|It's heavier than it looks|
As I mentioned at least once before, we did some traveling out California-way, specifically to Napa Valley. On that trip, we stuck our noses into Sonoma valley as well. As I'm sure you're aware, both valleys produce wine (shocker) and are next to each other; Sonoma is one valley closer to the Pacific coast than Napa. I found someone who made prints of maps of the two valleys with wineries marked out. I wanted to hang them near the wine rack and I wanted to create something to display both in one display, the Sonoma map to the west of the Napa map.
|Shadows are artistic right?|
|They make an attractive joint, especially in frames, but they are not the strongest joint in the playbook|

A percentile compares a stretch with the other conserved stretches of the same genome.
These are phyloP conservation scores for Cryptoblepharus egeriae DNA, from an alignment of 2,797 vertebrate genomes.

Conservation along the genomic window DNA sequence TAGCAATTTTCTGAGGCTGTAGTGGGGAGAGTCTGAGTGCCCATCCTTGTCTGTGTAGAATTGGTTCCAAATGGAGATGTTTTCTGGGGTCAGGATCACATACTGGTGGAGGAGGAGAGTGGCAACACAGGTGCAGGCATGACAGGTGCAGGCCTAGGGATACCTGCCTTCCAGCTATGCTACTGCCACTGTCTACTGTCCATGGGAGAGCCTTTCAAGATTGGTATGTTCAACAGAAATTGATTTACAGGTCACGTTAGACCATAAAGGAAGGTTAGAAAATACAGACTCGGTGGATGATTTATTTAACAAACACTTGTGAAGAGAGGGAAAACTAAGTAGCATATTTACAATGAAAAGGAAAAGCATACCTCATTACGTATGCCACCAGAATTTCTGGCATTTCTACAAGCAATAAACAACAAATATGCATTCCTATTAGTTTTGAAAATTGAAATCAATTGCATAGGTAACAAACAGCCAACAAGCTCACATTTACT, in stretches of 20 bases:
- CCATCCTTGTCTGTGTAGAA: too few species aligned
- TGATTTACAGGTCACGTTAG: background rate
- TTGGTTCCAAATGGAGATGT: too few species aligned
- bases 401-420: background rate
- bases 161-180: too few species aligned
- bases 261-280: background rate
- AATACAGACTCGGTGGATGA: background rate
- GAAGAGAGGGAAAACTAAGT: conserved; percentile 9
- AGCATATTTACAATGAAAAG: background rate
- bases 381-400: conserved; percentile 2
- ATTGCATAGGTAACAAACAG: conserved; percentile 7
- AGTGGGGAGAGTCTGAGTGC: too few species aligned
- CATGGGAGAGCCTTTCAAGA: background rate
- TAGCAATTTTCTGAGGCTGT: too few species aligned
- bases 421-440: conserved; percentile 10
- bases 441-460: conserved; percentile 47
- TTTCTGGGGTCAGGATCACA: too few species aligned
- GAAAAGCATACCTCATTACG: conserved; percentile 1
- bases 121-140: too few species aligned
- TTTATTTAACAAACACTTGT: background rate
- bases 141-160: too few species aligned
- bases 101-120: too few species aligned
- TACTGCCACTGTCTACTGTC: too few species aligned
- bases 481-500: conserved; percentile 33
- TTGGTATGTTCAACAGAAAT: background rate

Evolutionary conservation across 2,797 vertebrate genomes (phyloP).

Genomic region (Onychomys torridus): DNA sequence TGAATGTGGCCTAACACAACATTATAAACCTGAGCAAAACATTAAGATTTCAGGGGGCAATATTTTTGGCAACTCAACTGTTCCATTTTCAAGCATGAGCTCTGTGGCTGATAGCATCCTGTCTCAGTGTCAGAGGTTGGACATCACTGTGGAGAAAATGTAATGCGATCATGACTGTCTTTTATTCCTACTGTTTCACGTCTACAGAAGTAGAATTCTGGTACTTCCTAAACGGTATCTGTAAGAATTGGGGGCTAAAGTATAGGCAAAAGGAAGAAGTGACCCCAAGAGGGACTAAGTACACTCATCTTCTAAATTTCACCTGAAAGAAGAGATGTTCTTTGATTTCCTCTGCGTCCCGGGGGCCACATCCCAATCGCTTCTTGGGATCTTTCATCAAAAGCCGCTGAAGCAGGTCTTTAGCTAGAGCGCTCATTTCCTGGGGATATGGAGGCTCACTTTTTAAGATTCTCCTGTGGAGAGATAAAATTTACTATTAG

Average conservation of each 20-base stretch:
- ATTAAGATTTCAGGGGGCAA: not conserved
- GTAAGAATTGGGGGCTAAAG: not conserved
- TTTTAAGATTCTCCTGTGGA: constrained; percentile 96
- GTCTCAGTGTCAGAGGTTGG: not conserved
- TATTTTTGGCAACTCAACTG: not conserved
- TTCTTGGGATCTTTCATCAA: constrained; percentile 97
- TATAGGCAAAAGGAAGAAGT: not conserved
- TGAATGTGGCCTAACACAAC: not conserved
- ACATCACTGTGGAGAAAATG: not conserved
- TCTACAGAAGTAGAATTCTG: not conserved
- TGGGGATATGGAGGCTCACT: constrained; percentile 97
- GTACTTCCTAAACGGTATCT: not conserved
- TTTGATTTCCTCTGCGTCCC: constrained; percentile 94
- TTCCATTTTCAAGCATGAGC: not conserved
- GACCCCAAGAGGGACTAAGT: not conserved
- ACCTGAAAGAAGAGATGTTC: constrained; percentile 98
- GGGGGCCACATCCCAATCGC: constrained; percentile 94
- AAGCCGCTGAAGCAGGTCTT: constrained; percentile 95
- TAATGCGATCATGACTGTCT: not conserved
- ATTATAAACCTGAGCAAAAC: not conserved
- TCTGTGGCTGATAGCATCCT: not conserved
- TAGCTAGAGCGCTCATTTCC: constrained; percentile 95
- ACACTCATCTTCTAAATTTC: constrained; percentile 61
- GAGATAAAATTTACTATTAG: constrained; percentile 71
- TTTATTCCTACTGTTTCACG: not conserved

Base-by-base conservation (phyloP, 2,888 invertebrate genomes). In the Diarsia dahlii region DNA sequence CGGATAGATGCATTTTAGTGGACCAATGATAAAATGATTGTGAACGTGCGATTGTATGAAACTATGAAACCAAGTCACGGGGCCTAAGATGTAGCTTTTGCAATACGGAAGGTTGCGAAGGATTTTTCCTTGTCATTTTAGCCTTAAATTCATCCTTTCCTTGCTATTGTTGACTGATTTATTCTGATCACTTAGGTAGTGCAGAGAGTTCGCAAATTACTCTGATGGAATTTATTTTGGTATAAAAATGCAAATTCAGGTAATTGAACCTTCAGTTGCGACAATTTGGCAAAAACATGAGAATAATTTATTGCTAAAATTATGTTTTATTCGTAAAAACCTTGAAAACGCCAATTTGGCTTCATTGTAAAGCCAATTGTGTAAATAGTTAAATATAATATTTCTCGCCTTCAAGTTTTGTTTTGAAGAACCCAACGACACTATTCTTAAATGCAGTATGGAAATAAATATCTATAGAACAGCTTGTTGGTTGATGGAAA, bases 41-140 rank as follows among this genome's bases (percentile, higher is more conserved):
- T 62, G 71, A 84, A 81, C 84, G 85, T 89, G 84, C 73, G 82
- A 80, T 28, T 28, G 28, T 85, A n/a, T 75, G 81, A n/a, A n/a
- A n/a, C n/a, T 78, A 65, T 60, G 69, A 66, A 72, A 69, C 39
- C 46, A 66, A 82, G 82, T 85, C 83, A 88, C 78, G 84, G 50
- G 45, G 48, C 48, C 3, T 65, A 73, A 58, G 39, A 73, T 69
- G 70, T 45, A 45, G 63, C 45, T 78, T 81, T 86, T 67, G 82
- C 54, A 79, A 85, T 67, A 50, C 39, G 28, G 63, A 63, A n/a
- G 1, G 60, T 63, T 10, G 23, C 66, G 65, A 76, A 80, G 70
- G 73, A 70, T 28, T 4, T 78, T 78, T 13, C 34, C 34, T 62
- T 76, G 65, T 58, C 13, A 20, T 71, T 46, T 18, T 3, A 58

|Good thing copper is really cheap right?|
|Sticking with the "shadows are artistic" vibe here|
|See, you can't even see the nails|
|When the sawmill cuts through a bug's tunnel, you get surface-exposed holes|
Now, given the fact that there are worm holes in the material, one might think that would reduce the value of the wood. One would think wrong.
And, after the preceeding sentence, one might think that the worm holes increase the value of the wood. One would again, think wrong.
Ghost maple, for example, increases the value of the wood. These holes are fairly value-neutral. They add a rustic look to the wood that is useful in some applications. If I were trying to make some kind of Baroque French recreation desk, I would never use a wormy piece of wood. However, frames that surround maps of a couple agricultural valleys? Perfect.